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Local ceremony in Benin featuring a zangbeto.

The beliefs and practices of African people are highly diverse, including various ethnic religions. Generally, these traditions are oral rather than scriptural and are passed down from one generation to another through folk tales, songs, and festivals, and include beliefs in spirits and higher and lower gods, sometimes including a supreme being, as well as the veneration of the dead, and use of magic and traditional African medicine. Most religions can be described as animistic with various polytheistic and pantheistic aspects. The role of humanity is generally seen as one of harmonizing nature with the supernatural.

In the past, Africa religion used to be referred to as 'traditional' but this is no longer appropriate. 'Traditional' was used to distinguish Africa religion from Abrahamic religion which came to the continent as a result of proselytism. Colonialism supported the false view that Africa had no religion. (Full article...)

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The Mbuti mythology (or Bambuti mythology) is the mythology of the African Mbuti (also known as Bambuti) Pygmies of Congo.

The most important god of the Bambuti pantheon is Khonvoum (also Khonuum, Kmvoum, Chorum), a god of the hunt who wields a bow made from two snakes that together appear to humans as a rainbow.

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There are several religious festivals found in the various Traditional African religions. Some of these are listed below next to their corresponding religion :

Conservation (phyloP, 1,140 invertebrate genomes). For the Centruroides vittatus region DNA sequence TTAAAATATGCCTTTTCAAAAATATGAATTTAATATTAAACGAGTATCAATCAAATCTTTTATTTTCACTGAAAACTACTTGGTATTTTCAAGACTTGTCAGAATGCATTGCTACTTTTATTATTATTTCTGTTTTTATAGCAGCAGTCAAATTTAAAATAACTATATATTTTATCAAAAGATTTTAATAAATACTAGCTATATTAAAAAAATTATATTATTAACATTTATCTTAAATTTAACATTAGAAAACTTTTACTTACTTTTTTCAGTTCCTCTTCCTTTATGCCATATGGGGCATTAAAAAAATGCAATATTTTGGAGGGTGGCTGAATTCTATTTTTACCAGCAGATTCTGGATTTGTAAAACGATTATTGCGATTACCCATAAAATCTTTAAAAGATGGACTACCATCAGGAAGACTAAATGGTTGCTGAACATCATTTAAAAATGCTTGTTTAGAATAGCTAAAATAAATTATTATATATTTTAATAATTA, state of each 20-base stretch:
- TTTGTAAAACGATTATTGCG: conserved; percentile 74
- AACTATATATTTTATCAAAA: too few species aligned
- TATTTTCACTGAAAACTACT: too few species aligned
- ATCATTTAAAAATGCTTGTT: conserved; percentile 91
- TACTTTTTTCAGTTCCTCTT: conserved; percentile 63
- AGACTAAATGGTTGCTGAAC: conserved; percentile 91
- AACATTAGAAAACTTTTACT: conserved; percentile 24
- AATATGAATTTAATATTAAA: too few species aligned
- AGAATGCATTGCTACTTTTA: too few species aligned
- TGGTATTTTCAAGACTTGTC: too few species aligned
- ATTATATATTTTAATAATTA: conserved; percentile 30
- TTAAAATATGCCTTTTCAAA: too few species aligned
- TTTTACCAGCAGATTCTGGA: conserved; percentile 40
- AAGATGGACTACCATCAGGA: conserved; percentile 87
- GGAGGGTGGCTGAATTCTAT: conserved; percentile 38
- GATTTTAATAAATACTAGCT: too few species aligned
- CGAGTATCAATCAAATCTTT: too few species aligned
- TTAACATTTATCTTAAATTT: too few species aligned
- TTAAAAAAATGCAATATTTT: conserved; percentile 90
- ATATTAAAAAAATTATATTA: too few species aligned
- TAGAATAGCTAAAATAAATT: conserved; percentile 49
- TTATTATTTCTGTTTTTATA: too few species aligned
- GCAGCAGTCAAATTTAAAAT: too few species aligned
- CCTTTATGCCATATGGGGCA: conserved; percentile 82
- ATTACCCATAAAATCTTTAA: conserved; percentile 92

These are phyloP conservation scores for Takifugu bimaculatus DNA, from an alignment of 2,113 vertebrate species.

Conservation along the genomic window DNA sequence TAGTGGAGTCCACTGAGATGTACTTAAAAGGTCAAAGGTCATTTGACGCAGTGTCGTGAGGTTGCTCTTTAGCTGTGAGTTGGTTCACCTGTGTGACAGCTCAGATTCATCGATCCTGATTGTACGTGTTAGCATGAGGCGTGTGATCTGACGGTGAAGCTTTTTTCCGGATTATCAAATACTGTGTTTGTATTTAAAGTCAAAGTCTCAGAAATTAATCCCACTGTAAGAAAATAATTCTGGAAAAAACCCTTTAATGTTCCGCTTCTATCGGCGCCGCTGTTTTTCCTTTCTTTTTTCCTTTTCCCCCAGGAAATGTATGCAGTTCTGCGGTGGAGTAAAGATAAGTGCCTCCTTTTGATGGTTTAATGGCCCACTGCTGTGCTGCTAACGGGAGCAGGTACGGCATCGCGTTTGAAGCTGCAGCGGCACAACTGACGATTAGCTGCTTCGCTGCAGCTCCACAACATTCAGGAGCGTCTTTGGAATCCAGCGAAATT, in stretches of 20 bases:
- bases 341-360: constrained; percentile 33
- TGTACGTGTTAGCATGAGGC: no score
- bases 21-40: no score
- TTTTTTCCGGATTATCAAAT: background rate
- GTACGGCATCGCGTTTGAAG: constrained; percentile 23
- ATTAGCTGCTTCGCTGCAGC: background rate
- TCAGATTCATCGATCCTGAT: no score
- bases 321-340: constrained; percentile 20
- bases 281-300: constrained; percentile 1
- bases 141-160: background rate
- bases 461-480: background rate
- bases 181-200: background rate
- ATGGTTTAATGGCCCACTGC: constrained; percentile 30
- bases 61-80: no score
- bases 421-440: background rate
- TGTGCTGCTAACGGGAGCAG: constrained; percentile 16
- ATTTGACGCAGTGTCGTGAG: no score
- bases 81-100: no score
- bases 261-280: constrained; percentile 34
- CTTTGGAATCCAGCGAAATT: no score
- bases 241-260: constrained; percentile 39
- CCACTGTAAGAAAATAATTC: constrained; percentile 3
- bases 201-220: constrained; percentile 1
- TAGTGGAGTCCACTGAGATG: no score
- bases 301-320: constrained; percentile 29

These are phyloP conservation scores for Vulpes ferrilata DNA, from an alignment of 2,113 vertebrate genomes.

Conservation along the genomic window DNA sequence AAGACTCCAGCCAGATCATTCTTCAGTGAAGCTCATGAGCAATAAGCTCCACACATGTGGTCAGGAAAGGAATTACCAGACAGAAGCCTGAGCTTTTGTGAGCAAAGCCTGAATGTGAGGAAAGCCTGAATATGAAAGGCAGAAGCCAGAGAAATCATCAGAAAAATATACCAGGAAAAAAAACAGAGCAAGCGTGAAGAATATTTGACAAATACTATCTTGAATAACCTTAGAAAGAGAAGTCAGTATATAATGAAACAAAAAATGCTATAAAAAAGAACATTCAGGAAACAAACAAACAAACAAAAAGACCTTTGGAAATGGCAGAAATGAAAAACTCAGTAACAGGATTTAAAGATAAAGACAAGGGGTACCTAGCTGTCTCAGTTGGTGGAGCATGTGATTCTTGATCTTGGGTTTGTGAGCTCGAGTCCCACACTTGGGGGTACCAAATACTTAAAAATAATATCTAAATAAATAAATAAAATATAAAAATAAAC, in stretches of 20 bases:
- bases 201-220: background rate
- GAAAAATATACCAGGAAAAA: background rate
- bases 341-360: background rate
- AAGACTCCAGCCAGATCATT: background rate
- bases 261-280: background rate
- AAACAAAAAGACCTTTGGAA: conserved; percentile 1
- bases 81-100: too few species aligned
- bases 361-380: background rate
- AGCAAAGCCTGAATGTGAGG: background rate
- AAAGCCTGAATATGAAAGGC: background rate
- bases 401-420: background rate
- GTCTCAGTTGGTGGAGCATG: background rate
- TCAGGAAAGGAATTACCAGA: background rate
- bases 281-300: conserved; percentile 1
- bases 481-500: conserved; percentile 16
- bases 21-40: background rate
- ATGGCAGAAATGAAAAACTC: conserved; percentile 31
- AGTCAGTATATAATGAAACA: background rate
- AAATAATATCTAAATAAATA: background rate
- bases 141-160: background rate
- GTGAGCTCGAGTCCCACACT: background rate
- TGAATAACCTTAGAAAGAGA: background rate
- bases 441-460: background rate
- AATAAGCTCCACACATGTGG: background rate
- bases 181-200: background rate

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Issa Laye Thiaw (born 1943 at Sangué, Thies region of Senegal) is a Senegalese historian, theologian, and author on Serer religion, Serer tradition and history. Born into a Serer family, himself the son of a Serer High Priest (Saltigue), Thiaw is a specialist in the Serer religion. He was a former researcher at the Centre d’études des civilisations (CEC) de Dakar (Centre for Studies in Civilizations of Dakar).

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Source: "The Oxford Handbook of Global Religions", (Editor: Department of Global and International Studies University of California Mark Juergensmeyer Professor of Sociology and Director, Santa Barbara), p. 537, Oxford University Press, USA (2006), ISBN 9780199727612 [1]

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For more Traditional African religion topics, see Category:Traditional African religions.


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